Living With a Herniated Disc

A Natural Approach to Health

herniated disc

Living With a Herniated Disc

I had a question the other day about a herniated disc.

The bones (vertebrae) that form the spine in your back are cushioned by small, spongy discs.

When these discs are healthy, they act as shock absorbers for your spine and keep your spine flexible.

But when a disc is damaged, it may bulge or break open.

This is called a herniated disc.

It may also be called a slipped or ruptured disc.

You can have a herniated disc in any part of your spine.

But most herniated discs affect your lower back.

Some happen in your neck and, more rarely, in your upper back.

A herniated disc may be caused by:

>Wear and tear of your disc.  As you age, your discs dry out and aren’t as flexible.

>Injury to your spine.  This may cause tiny tears or cracks in the hard outer layer of your disc.  When this happens, the thick gel inside your disc can be forced out through the tears or cracks in the outer layer of your disc.  This causes your disc to bulge or break open.

When a herniated disc presses on nerve roots, it can cause pain, numbness, and weakness in the area of your body where the nerve travels.

A herniated disc in your lower back can cause pain and numbness in your buttock and down your leg.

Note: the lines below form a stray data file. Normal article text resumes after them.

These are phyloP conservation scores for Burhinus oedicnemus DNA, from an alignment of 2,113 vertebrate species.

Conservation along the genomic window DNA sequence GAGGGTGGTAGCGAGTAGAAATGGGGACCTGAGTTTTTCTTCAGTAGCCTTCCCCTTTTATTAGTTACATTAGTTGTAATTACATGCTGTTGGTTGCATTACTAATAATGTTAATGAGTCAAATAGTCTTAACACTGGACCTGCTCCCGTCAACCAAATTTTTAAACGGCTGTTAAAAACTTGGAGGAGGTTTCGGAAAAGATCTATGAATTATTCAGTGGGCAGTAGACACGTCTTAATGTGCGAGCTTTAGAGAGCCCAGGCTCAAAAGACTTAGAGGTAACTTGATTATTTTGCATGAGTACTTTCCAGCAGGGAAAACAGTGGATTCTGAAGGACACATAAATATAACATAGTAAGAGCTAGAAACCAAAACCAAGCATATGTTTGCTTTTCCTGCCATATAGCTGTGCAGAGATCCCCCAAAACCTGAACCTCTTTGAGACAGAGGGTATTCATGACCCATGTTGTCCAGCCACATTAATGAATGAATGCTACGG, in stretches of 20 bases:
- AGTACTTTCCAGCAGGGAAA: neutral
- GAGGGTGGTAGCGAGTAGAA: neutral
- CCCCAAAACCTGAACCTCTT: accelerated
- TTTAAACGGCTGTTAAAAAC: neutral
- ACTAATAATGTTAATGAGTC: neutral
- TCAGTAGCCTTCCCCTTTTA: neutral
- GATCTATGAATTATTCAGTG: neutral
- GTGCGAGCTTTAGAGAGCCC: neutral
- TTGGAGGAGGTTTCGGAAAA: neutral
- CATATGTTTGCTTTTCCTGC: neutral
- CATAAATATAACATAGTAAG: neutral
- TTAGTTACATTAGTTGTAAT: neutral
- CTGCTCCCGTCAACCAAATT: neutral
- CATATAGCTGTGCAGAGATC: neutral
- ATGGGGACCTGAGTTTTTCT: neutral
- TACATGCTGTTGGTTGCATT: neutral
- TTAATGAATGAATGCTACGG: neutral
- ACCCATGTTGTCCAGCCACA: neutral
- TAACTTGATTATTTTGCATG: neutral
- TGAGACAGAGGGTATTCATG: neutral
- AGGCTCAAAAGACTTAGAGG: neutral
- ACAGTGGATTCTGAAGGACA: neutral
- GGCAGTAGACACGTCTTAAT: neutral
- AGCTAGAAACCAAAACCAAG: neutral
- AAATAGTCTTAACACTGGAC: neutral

This is called sciatica.

Sciatica is the most common symptom of a herniated disc in the low back.

If a herniated disc isn’t pressing on a nerve, you may have a backache or no pain at all.

Symptoms from a herniated disc usually get better in a few weeks or months.

Usually a herniated disc will heal on its own over time.

About half of people with a herniated disc get better within 1 month, and most are better within 6 months.

Only about 1 person out of 10 eventually has surgery.

Be patient, and keep following your treatment plan.

After you’ve hurt your back, you’re more likely to have back problems in the future.

To deal with a herniated disc it’s beneficial to:

*Stay well hydrated, drink 6-8 cups of purified water daily.

*Recommended herbs include alfalfa, burdock, oat straw, slippery elm, and white willow bark.  They can be taken in capsule, extract, or tea form.  White willow bark is particularly helpful.  Also, arnica, a homeopathic remedy, may prove useful as well.

*Avoid all meats and animal protein products until you’re healed.  Don’t eat gravies, oils, fats, sugar, or rich or highly processed foods.

*Follow a fasting program.

*Apply moist heat or cold packs.

*Learn relaxation techniques.

*Discover and avoid stress triggers.

*Stretch regularly.

*Breathe deeply to oxygenate your cells.

*Increase EFAs (essential fatty acids) with Omega 3, flaxseed oil, olive oil, etc., because these help lubricate your joints and decrease inflammation

*Increase B-complex, Lecithin, Cal/Mag, and VitalMag because these support nerve function.

*Consider acupuncture and/or chiropractic.

If you’re dealing with a herniated disc, try these (100% money-back guarantee):

It’s essential to take:  Vita-Lea, Protein, Calcium/Magnesium, Alfalfa, B-Complex, VitalMag, Pain Relief Complex.

It’s important to take:  OmegaGuard, Lecithin, Vitamin D, Vivix, Vitamin E, Vitamin C, CoQHeart, Zinc.

It’s beneficial to take:  Performance, Joint Health Complex, Stress Relief Complex, CorEnergy, Gentle Sleep Complex.

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PS:  If you have any questions about a herniated disc, and would like to know how supplements can help, give us a call at 715-431-0657.  We’re here to help.


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